In this case, chemotherapy does not appear to have played a role. “During treatment of the first tumor, the cells [of the second] received mutations, but different cells have different mutations caused by platinum, indicating that the cells of the second tumor had already started to expand before treatment,” the expert concludes.

If clonal expansion had started after treatment, the platinum mutations in the tumor would be the same in all tumor cells. The findings show that the tumors originated at the same time, but the second tumor continued to build up mutations and spread slowly over years “until it became clinically evident,” the scientific article reports.

In the other two cases analyzed, the origin of the tumors is different. Two random mutations during embryonic development led to the appearance of the tumors at different times in the patients’ lives. “These two cases either fall under bad luck or we just don’t quite understand it. But it doesn’t appear that the treatment of the first is implicated in the second, and the tumors don’t share anything that happened early in development. They are different driver mutations [that lead to cancer],” says López-Bigas.

The information obtained from one of these patients, however, has been key to deepening understanding of the long-term impact of the drugs.

Marta’s legacy

Her name was Marta. She was 17 months old when she was diagnosed with a nuroblastoma and, despite the aggressiveness of the tumor, she was cured. But at the age of 10 she was diagnosed with another brain cancer and passed away on August 12, 2019. Her parents, Rosa Pascual and Jordi Gual, agreed for samples to be taken from her tumor and other organs to investigate what had happened. “Apart from knowing what happened to Marta, if doing this can help other families, it helps you a little to make sense of what is happening,” the mother says.

The analysis of the girl’s unaffected organ samples revealed, for the first time, the build-up of mutations in all healthy tissue due to chemotherapy. “Mutations accumulate and many of them have no important implication for people’s lives, but the question remains open as to what role they may play in the evolution of cancer survivors,” says López-Bigas.

Jaume Mora, a pediatric oncologist at Sant Joan de Déu and co-author of the research, explains: “Chemotherapy is an agent that kills cells because it generates alterations in their DNA. Thus, it succeeds in destroying malignant cells, but it also leaves its mark on healthy cells. Thanks to this autopsy, we saw the signature induced by this type of drug. All the tissues had the DNA signature of the platinum-based drugs administered nine years earlier. And now, this opens up a whole can of worms about what happens over many years. We don’t know the mechanism by which the damage occurs. But the DNA damage persists for at least 10 years, and it is possible that this damage explains the long-term effects.”

López-Bigas urges caution when it comes to interpreting the study’s findings. “Chemotherapy, especially in childhood cancer, saves many lives: children are cured and have 70 or 80 years ahead of them. But there is epidemiological evidence that there are side effects due to the treatment that manifest themselves years later, such as an increased risk of tumors or cardiovascular disease,” she explains.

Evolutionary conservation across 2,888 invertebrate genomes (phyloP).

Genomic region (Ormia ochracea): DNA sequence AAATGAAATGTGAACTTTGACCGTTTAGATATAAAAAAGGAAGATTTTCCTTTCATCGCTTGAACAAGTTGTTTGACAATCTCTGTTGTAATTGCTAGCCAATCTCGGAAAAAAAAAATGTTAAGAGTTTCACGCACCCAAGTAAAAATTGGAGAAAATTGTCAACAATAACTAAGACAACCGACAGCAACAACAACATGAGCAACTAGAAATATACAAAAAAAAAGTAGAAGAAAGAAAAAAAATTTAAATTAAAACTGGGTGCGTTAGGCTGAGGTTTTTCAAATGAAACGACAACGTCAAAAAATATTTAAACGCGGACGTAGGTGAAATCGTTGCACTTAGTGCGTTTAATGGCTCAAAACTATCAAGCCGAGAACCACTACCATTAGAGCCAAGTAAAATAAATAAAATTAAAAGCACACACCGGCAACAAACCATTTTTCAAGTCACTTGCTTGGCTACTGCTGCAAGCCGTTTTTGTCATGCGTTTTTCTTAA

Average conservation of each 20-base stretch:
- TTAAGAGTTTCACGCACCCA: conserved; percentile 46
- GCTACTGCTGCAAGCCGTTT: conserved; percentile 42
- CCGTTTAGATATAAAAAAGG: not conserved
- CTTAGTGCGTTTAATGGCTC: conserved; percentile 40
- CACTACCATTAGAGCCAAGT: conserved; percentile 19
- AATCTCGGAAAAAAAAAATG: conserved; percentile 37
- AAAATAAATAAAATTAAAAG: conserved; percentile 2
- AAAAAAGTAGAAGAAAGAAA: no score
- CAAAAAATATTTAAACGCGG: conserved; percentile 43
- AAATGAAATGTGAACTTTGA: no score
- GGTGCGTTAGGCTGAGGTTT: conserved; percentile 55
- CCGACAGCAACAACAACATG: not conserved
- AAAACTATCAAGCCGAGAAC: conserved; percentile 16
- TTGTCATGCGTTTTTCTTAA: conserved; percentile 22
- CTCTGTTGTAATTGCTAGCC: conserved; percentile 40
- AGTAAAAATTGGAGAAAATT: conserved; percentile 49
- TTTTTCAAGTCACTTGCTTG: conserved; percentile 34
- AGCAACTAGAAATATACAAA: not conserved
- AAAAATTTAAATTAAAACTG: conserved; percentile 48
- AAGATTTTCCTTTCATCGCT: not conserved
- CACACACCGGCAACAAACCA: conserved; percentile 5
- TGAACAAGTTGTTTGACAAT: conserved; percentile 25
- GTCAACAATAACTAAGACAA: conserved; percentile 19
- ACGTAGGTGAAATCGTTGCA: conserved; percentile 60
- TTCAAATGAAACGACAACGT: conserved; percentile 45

What is not clear, in the scientists’ opinion, is how chemotherapy causes these effects. “At the cellular and molecular level, what chemo does to our cells is not clear, and we want to find this out. One of the things it does is cause mutations,” she explains, but its role in health and disease is still an unknown.

Lucas Moreno, head of pediatric oncology at Vall d’Hebron Hospital in Barcelona, describes the research as “interesting and very elegant.” “The novelty is that the tree of life of the cells is documented. The better the genomics and this type of characterization, the better we will be able to understand what happens in childhood cancer,” he says.

Regarding chemotherapy’s potential impact on the development of a second tumor, the physician — who did not participate in the study — points out: “Chemotherapy and radiotherapy are fundamental for curing children. Thanks to their existence, 85% are cured. The monitoring of their effects is getting better and better, and we are going to make progress to adjust to the minimum that each patient needs.”

“A small step that opens up more questions”

For his part, López-Bigas says that the study will “not change anything in clinical practice overnight,” but is “a small step that opens up more questions.” “We don’t have a final conclusion. There is a different conclusion for every patient. And the question is how chemotherapy-linked mutations affect healthy tissue.” The research, he adds, “contributes to the understanding of cancer and emphasizes the importance of improving treatments”: “We have to think that, once cured, the patient has a very long life ahead of them and their quality of life has to be guaranteed.”

Mora stresses that understanding the origin of tumors “is important for families.” “This explains that the origin of tumors goes back to the first weeks of gestation and, what’s more, it is not transmissible. At that time there is such a complex and massive cell replication process that there are errors. Spontaneous mutation happens without anyone doing anything. It is a natural biological error. The father and the mother are not involved,” explains the oncologist. And knowing this information, she says, bring many families peace of mind.

Marta’s parents attest to this. Knowing the origin of their daughter’s tumors helped them. “It leaves you with the peace of mind that it was inevitable. And if we have been able to help the investigation, even if it is no longer useful for us, it consoles us to think that Marta’s death was not in vain,” says Gual.